Splinter, which came online in 2017, is owned by G/O Media, the company that ultimately came to own what remains of the Gawker empire: Gizmodo, Deadspin, Jalopnik, Lifehacker and others. The publications, once collectively called Gizmodo Media Group, were purchased by Great Hill Partners, a private equity firm, earlier this year.
Great Hill Partners appointed Jim Spanfeller as CEO of G/O Media. In the months since his appointment, Spanfeller and the journalists who work there have clashed over his vision for the publications. Megan Greenwell, the former editor-in-chief of Deadspin, quit in August. In an essay explaining her decision, Greenwell wrote that she believed Spanfeller thought "he could simply turn up the traffic (and thus turn a profit), as if adjusting a faucet, not by investing in quality journalism but by tricking people into clicking on more pages.” (After Greenwell quit, Paul Maidment, G/O Media’s editorial director, told The Daily Beast that the former editor “had a different vision” for Deadspin, and wished her well.)
Earlier in the summer, Deadspin had published a lengthy expose on their new owners.
G/O Media responded to a request for comment from The Washington Post with a copy of the email Maidment sent to Splinter staffers about the shuttering. Maidment wrote that G/O Media planned to redistribute former Splinter jobs across the company’s other publications. The memo said there would be “no reduction of G/O Media’s editorial workforce." G/O Media said they hoped former Splinter staffers would apply for new jobs at the company’s other sites.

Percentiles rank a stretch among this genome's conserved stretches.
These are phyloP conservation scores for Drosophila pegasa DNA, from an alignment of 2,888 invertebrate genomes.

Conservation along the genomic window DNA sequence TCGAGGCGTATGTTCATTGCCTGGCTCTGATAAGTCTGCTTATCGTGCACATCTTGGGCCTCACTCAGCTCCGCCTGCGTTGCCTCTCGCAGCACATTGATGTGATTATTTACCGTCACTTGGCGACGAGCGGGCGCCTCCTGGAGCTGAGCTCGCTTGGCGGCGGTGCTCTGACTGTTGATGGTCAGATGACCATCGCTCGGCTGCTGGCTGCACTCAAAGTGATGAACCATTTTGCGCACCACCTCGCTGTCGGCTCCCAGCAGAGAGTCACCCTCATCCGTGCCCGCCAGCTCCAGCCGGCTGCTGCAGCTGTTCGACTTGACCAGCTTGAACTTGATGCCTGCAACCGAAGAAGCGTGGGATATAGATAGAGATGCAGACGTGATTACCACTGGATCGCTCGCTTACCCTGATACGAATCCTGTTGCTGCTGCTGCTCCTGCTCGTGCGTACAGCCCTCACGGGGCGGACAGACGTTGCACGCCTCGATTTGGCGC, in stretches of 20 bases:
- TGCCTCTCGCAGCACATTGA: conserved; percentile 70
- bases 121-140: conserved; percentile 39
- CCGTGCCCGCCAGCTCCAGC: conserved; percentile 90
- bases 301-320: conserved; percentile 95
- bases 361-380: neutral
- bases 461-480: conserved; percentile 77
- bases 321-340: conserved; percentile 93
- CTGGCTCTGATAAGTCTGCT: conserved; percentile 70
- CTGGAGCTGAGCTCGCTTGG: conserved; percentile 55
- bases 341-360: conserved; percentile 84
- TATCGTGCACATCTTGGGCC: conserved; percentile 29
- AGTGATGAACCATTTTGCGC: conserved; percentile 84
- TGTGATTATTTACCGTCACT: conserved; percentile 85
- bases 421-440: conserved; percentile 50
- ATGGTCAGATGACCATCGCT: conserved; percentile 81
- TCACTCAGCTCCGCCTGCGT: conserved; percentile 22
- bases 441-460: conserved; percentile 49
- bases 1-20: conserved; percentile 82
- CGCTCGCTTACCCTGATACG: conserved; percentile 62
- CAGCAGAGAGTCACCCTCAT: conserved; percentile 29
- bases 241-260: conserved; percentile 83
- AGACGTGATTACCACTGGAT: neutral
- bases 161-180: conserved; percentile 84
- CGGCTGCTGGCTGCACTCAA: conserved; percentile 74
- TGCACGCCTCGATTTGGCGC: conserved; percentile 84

However, Splinter staffers have suggested on Twitter that there have been layoffs.
The GMG Union, which represents staff of what was once the Gizmodo Media Group, said that 7 of their members at Splinter lost their jobs. In a statement to The Washington Post, the Writers Guild of America, East said they were “working with our members to ensure they receive the severance guaranteed in their collective bargaining agreement."
According to a count by Business Insider, more than 7,000 people working in media — including at companies like Disney and Verizon — have lost their jobs in 2019.
This post has been updated